Sony Blamestation.

With the implications of the PSN outage in recent days still unclear, one thing is more certain: Sony has become a victim of its own recent success. As one of the leading online gaming and entertainment providers (and also part of a heavy fan boy and hacker-led culture) it could be argued that is why such a committed and skilfully executed attack has occurred on its watch.

Sadly, the more people who embrace the online and cashless society ideal, the more instances of this we will. Yet consumers are willing to forgive and forget, especially when faced with the alternative of playing games offline, reduced content engagement and yes, a poorer entertainment experience.

Offering free content for a month should placate the main heavy users and be taken in the spirit intended, but on the issue of security, the key thing to bear in mind is that Sony has already provided customers with detailed information about exactly what has happened.  And as analysts have already pointed out, this process has exceeded the legal requirements of declaration, which they could have used as an excuse to shield their customers from the true extent of the hack and reduce the media frenzy.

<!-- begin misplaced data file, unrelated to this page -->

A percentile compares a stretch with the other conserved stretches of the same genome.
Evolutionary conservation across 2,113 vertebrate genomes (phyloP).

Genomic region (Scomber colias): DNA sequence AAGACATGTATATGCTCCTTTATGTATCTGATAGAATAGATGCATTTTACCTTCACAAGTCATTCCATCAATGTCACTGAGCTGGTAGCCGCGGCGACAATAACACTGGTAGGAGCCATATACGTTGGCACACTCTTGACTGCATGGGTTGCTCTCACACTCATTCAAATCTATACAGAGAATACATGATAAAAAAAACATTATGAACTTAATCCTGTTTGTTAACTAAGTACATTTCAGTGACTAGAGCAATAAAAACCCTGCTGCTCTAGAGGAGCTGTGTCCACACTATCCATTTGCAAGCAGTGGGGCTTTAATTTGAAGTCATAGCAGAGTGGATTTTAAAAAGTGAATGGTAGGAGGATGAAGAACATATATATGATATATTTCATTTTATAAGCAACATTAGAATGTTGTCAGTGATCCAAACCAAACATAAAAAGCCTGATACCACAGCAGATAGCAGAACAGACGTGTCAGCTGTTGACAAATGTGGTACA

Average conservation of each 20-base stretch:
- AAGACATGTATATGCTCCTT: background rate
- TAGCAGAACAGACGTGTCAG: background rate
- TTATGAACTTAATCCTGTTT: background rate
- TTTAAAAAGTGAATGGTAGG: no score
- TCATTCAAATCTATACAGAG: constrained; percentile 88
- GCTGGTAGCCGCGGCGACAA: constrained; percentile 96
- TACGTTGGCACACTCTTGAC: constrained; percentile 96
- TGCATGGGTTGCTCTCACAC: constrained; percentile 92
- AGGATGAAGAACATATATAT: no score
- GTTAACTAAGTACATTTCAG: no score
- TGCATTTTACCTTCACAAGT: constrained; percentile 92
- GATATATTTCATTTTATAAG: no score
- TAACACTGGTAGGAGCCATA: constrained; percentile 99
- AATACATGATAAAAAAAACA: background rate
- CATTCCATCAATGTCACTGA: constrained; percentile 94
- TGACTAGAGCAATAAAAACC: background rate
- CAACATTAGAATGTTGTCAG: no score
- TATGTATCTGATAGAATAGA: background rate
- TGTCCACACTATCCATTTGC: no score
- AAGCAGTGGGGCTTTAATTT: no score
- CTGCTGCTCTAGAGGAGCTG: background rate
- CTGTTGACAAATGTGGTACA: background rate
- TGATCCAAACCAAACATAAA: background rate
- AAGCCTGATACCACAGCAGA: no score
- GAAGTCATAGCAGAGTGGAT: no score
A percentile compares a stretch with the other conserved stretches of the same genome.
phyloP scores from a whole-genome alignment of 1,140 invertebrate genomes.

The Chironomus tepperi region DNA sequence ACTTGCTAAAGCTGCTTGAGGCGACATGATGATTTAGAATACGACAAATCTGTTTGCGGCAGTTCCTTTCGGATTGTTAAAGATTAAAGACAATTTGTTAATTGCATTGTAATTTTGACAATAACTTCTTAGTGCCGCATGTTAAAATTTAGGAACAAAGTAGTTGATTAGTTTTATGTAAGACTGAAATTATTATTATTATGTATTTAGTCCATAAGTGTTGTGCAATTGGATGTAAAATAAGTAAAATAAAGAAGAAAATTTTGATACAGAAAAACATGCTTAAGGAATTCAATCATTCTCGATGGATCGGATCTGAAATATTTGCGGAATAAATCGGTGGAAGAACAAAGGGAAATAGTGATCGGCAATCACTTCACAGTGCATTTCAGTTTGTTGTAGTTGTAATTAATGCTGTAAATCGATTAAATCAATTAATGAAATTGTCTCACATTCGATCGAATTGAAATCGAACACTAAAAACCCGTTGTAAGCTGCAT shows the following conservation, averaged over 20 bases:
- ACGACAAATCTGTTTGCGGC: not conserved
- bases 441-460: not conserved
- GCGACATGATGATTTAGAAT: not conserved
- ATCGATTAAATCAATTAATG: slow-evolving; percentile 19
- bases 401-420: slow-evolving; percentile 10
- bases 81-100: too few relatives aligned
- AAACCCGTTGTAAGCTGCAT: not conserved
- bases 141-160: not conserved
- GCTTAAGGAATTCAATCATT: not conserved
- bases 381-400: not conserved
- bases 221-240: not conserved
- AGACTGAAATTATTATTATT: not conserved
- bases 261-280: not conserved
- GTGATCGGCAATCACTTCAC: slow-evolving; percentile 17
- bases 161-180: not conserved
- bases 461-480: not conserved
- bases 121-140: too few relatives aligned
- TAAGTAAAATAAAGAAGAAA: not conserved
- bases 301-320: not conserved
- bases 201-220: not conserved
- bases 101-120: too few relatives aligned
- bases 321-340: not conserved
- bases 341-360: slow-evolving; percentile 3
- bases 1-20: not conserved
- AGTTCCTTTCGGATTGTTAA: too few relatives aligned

It’s also worth pointing out that Sony has potentially bigger problems to contend with. These include how to engage with (and profit from) a much more diverse and casual gaming audience that is yet to embrace multimedia gaming.  And how best to revive and recoup the investment of Move, Sony’s flagship and much heralded motion controller system.

Despite mixed opinions about the long term severity of Sony’s woes, it is clear that the rest of the gaming industry will be furiously taking notes and making action plans of their own – to ensure they themselves are not the next victim of a major security breach.

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